The Sahel is a region defined as the stretch of land that separates the Savanna from the Sahara Desert in Africa. It includes countries of Senegal, Sudan, Chad, Niger, Mali and Mauritania. It is a mix of grasslands and thorn shrub-lands. Just like the plant life, the people that live in the Sahel are extremely diverse, with over 100 ethnic tribes living there today. The Sahel is truly an extraordinary place.
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The Sahel runs from the Atlantic Ocean all the way to the Horn of Africa. The term “Sahel” means “shore” in Arabic and refers to the diversity in the plant life from the wooded areas in the south to the gigantic desert known as the Sahara. The region has many advanced cities and kingdoms, and they rely mostly on the trade from across the Sahara. The Sahel is mostly flat, and the climate is hot and tropical. The maximum temperatures reach about 36°C, and the minimum is about 18°C. Most of the rain that falls in the Sahel comes between the months of May and September, after which follows a long dry season. There is little human presence in the dry areas, with about 1-5 persons per kilometer. Near the water areas, the population is greater, with around 50-100 persons per kilometer, but that is still a relatively low density. The geography of the the Sahel is not only varied, but fascinating.
There are many different ethnic groups in the Sahel region. Most of the peoples are involved with the agriculture, like the Wolof and Hausa and Mande. Others are nomadic like the Fulani and the Berbers. Islam is the religion of choice in much of the Sahel, but hundreds of smaller ethnic groups practice a wide variety of indigenous practices. Each ethnic group has unique rituals, and great care is put into the masks, drums, and wooden figures that are used in these amazing traditions. Some even use the five-string guitar. Most of the stories and tales that are passed down from generations come not from history books, but orally through spoken word. The stories are told to the children by the parents, and then the legacy of each group is passed on forever.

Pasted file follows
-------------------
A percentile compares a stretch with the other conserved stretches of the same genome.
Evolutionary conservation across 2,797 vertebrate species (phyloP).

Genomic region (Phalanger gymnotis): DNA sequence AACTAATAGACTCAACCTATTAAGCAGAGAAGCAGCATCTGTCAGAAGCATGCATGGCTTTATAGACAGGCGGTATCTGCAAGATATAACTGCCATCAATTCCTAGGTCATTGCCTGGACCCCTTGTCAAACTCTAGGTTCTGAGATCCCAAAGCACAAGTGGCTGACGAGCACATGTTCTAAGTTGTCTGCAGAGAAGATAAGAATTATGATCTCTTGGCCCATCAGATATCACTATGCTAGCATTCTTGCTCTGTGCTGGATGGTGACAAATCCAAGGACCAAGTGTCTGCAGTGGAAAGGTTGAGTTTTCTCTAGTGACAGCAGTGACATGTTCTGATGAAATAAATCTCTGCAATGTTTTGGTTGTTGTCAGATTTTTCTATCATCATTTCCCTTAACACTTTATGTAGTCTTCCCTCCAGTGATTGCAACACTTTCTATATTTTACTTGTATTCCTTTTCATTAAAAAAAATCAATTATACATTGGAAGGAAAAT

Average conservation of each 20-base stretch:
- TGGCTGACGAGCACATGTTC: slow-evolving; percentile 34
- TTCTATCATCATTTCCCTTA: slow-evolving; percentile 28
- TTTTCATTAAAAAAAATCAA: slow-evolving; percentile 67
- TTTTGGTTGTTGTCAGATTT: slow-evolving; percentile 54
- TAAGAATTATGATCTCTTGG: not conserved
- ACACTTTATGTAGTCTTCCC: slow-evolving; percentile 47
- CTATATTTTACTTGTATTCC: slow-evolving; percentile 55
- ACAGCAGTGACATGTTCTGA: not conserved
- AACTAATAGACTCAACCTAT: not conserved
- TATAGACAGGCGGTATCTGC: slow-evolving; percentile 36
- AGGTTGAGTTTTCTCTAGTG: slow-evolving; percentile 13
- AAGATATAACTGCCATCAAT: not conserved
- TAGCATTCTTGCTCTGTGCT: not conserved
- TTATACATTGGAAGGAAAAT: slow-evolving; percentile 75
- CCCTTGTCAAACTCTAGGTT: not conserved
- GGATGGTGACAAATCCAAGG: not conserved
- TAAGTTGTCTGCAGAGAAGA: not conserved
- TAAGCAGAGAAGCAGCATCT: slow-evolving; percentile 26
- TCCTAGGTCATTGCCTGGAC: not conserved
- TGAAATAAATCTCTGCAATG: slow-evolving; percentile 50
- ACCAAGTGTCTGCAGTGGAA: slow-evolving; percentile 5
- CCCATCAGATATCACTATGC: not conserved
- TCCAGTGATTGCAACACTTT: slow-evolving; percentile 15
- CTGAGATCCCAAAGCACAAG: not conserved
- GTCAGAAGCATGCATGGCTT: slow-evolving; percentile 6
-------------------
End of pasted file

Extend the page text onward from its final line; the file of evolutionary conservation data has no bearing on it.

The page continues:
The colonization of the Sahel is also very intriguing. The Mali empire, which became rich from trading salt for gold, is a large part of the Sahel’s history. The empire became a huge power. By the 1200s, the Europeans had jumped in and started trading heavily with the people of Mali. As the Europeans saw the great amount of resources coming out of the Sahel, they decided to take control. By 1914, the Europeans ruled over all of the Sahel. The European’s colonization stirred up the Sahel in an unfortunate way, and many Africans struggled to get used to the dramatic change. Some Africans, on the other hand, benefited because of the educational opportunities.
The Sahel region has a very rich culture. In most households, the man is not the only one who supports the family. The men and the women work together to support the families. The languages that the people in the Sahel region are separated into three language groups: Nilo-Saharan, Congo-and the Afro-Asiatic. French is also a popular language.
The current state of some areas in the Sahel region is dire. For example, in Darfur there is evidence and accusations of genocide. The UN has made repeated attempts to try to step in, but so far have been unsuccessful in their goals. Climate change is also affecting the region, with major drought issues and extreme cases of deforestation and desertification. Thankfully, a lot of the land that is still intact has become protected to prevent further destruction. It is amazing that the people have still flourished in the S Kordofanian ahel, even when wars, climate problems, and social unrest are challenging their everyday lives.